In the ever-evolving digital world, where content is king, businesses continually seek innovative ways to maximize their outreach, engage their audience, and achieve their marketing objectives. A popular strategy many adopt is ‘Gated Content,’ a method that puts valuable content behind a virtual gate, typically requiring users to fill out a form with their details to gain access.
Gating content is straightforward, yet its application can significantly impact an organization’s lead generation, customer engagement, and overall digital marketing effectiveness. While advantageous in many respects, this strategy also invites a slew of complexities and potential downsides.
This article aims to demystify the concept of gated content, examining its evolution, benefits, drawbacks, best practices, and real-world applications. It further provides insight into the delicate balance between gated and ungated content and how businesses can navigate this balance for optimum results.
Understanding Gated Content
Gated content is any online material requiring users to complete an action—typically providing contact information—before accessing it. This type of content is usually of high value, offering in-depth information, unique insights, or comprehensive knowledge that you won’t find in a typical blog post or website copy. As a result, businesses use it to provide substantial value to their potential customers while aiding their marketing efforts.
Gating content has existed since the early days of the Internet but has gained substantial popularity with the rise of digital marketing and inbound strategies. In 2005, only 20% of businesses used gated content in their marketing strategy. By 2010, that number had increased to 50%, and recent surveys showed that nearly 80% of B2B companies use gated content as a critical part of their lead generation strategy.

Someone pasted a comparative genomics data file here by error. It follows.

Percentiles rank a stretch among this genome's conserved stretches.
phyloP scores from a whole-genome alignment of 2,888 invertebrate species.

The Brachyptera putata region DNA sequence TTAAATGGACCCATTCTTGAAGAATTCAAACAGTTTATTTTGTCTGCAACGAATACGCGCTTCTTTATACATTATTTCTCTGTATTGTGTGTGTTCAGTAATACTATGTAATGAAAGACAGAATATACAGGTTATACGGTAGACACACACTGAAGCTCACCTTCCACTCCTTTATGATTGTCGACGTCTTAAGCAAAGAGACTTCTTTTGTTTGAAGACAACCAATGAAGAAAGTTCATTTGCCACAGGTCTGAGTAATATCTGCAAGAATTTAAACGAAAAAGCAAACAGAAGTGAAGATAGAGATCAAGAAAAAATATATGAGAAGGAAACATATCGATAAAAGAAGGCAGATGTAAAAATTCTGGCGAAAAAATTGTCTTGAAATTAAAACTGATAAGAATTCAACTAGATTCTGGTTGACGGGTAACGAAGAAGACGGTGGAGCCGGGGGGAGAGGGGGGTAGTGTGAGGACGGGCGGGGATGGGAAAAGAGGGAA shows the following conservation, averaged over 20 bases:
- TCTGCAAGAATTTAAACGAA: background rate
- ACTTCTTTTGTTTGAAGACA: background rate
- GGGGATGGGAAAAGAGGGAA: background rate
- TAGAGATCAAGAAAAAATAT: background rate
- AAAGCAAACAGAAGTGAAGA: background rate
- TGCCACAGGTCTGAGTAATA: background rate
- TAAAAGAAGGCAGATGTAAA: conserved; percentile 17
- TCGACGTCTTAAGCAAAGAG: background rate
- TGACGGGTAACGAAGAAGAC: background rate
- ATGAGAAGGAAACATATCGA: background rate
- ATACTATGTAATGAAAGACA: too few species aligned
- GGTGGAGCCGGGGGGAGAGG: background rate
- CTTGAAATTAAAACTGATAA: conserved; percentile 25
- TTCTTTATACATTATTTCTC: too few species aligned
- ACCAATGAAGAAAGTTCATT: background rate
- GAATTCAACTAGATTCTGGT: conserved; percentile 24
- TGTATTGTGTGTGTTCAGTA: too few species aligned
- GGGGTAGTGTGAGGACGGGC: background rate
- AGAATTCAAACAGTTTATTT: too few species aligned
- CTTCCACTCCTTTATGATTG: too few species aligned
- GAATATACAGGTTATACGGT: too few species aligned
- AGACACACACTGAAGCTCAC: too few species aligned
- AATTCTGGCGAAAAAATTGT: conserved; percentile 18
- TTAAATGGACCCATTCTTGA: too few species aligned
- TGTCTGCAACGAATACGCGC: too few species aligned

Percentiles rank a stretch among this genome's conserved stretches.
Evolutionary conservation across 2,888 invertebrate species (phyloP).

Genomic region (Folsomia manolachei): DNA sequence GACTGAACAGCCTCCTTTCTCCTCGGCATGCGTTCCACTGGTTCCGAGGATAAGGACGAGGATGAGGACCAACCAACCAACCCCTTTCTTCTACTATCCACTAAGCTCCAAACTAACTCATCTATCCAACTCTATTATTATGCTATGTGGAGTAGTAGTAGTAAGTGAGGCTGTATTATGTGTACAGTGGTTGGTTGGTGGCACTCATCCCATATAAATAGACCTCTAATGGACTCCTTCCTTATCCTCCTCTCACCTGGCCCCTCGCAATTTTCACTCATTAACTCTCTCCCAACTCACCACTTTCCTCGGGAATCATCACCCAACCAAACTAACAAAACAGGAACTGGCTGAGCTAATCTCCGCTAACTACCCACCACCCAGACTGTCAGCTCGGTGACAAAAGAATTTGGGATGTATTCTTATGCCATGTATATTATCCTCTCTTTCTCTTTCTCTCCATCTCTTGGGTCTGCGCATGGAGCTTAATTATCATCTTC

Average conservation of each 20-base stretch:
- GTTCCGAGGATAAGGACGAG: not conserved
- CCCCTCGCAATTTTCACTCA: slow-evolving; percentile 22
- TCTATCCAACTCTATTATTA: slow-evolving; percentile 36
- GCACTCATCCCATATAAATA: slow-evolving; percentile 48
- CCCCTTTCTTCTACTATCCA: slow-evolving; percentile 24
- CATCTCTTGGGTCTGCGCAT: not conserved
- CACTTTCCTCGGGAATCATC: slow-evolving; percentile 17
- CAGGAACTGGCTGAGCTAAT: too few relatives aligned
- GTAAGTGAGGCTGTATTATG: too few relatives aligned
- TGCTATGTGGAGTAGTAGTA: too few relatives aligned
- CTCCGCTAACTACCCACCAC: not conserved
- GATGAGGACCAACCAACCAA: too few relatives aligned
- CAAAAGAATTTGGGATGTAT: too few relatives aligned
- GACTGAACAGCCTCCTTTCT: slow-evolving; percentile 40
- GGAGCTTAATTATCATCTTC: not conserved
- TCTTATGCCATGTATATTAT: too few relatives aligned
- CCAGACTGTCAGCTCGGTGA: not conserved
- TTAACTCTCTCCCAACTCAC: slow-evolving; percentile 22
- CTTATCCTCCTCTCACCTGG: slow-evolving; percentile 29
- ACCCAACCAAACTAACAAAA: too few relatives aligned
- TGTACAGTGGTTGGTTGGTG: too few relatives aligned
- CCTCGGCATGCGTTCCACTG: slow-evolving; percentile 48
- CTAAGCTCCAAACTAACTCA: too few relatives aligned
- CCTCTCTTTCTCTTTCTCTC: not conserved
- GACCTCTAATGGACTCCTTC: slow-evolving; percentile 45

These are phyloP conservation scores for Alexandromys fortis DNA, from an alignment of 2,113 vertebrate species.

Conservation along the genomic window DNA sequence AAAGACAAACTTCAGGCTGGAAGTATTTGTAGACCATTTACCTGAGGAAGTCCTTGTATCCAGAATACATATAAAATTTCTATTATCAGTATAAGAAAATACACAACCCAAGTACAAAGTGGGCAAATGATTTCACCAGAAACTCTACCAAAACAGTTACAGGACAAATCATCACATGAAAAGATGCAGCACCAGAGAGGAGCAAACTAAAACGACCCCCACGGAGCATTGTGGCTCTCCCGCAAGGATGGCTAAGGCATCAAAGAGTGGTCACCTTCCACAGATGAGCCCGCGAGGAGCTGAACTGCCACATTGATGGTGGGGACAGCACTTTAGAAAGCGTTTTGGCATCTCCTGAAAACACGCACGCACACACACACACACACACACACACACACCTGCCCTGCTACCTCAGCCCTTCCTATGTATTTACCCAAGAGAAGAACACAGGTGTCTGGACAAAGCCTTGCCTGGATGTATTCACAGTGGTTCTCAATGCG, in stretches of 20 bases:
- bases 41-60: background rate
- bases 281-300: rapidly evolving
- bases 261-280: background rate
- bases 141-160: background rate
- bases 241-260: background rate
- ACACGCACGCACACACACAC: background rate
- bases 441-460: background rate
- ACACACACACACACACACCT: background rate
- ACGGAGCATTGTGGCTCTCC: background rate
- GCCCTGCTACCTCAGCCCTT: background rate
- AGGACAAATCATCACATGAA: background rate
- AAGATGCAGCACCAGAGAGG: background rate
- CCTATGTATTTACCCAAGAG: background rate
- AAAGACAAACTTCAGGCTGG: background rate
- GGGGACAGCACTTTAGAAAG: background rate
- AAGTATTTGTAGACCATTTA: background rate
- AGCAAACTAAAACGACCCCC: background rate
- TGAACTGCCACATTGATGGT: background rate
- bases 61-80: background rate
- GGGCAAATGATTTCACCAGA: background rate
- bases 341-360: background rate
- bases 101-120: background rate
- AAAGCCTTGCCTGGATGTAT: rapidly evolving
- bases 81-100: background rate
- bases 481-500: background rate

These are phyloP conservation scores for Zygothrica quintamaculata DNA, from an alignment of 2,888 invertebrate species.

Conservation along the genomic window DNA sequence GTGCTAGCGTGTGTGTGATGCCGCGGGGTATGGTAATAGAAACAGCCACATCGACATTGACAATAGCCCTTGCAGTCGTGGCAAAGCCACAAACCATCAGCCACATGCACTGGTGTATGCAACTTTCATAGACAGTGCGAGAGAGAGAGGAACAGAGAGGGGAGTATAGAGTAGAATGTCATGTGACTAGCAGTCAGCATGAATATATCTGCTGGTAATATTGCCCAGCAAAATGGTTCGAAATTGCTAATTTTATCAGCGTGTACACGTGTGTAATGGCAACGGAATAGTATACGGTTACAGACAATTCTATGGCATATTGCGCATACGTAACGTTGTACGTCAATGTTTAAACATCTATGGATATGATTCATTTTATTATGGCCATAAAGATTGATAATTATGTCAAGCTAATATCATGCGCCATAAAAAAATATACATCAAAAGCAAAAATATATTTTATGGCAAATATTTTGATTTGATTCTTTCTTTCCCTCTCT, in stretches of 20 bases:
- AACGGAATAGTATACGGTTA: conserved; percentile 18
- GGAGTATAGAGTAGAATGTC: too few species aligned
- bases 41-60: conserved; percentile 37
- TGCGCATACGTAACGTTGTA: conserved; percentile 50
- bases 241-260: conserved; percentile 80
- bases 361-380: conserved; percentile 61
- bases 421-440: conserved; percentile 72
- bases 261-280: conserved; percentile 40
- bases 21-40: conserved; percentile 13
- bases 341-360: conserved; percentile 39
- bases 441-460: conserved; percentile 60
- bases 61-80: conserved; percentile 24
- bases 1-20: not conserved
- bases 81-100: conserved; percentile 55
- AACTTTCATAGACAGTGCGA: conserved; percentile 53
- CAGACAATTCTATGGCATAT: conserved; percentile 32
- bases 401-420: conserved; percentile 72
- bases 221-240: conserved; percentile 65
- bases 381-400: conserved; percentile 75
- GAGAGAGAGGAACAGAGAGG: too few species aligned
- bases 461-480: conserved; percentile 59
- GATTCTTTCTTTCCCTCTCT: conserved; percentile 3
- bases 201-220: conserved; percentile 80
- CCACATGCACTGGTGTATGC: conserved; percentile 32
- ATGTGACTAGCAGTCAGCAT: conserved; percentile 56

The most common types of gated content for B2B websites include:
- White Papers
- Product Demos
- Quiz Results
- Annual Reports
The Pros of Gated Content
Gated content brings several benefits to the table:
- Lead Generation: Businesses can capture detailed information about potential customers through the form they fill out to access the gated content. This approach contributes significantly to lead generation efforts. Studies have shown that nearly 60% of marketers consider lead generation the benefit of gated content.
- Data Collection: Gated content helps collect vital customer data, enabling businesses to understand their audience better. This data can aid in creating more personalized marketing strategies.
- Value Perception: Consumers often see Gated content as more valuable due to the “exclusivity factor.”
- Revenue Generation: Some businesses successfully use gated content to generate revenue directly, either by charging for access or offering it as part of a subscription model.
- Customer Segmentation: The data collected from gated content can help businesses segment their audience, resulting in more targeted and effective marketing campaigns.